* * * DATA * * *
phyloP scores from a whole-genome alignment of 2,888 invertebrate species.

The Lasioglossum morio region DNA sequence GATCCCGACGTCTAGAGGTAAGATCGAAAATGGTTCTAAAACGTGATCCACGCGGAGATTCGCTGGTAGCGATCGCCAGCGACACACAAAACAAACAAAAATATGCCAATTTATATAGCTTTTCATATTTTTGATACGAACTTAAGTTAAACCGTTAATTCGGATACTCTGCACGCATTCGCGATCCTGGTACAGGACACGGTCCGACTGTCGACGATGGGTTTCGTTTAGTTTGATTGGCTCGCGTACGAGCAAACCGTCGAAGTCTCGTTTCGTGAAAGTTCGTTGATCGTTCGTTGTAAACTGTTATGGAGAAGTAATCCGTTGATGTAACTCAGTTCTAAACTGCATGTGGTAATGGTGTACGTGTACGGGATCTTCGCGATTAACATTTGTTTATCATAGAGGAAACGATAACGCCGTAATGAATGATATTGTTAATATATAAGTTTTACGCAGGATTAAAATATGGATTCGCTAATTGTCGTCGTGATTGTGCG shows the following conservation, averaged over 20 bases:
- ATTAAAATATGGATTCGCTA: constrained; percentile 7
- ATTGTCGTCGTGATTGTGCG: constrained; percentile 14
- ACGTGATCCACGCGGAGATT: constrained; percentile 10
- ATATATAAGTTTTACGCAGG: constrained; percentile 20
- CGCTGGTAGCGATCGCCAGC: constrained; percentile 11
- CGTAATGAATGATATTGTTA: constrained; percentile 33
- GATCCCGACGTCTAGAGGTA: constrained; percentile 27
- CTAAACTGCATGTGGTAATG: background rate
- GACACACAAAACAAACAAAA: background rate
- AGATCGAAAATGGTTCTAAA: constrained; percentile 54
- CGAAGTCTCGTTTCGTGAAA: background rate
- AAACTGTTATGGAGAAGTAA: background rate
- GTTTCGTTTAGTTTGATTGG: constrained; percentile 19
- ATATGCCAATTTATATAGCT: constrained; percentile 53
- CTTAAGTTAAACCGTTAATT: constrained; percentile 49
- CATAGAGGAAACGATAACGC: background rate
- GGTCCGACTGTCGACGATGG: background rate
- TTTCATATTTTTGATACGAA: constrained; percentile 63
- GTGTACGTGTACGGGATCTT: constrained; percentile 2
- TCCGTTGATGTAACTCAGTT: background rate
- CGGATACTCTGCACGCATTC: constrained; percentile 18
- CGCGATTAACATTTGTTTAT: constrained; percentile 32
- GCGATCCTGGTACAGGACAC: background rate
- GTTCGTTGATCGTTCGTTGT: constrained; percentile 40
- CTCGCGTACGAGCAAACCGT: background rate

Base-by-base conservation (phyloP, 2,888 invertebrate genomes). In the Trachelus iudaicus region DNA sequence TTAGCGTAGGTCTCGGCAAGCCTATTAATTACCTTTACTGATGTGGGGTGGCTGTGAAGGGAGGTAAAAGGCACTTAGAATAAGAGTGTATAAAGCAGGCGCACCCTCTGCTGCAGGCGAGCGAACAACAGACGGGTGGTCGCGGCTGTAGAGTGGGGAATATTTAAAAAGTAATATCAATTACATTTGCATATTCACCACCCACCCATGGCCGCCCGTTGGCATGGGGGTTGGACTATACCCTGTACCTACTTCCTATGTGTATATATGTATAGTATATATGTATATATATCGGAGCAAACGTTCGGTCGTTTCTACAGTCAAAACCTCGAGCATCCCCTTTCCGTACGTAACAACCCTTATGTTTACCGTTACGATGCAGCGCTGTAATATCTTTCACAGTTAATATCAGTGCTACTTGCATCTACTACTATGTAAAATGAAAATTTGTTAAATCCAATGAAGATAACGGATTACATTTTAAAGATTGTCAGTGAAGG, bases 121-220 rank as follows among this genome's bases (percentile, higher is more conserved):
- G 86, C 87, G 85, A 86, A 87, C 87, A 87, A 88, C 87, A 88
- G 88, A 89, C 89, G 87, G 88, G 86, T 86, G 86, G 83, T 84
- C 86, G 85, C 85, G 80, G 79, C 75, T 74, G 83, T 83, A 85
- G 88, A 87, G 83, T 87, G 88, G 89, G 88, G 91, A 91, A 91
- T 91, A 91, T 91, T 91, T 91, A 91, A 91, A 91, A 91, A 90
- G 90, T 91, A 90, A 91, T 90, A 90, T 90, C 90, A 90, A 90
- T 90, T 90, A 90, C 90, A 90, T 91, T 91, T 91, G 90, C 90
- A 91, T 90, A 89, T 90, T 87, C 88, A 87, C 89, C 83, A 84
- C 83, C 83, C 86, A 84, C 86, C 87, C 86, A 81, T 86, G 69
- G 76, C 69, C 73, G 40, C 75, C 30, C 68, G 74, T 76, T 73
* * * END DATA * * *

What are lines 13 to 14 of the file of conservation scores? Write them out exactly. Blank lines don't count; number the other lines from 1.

- CGAAGTCTCGTTTCGTGAAA: background rate
- AAACTGTTATGGAGAAGTAA: background rate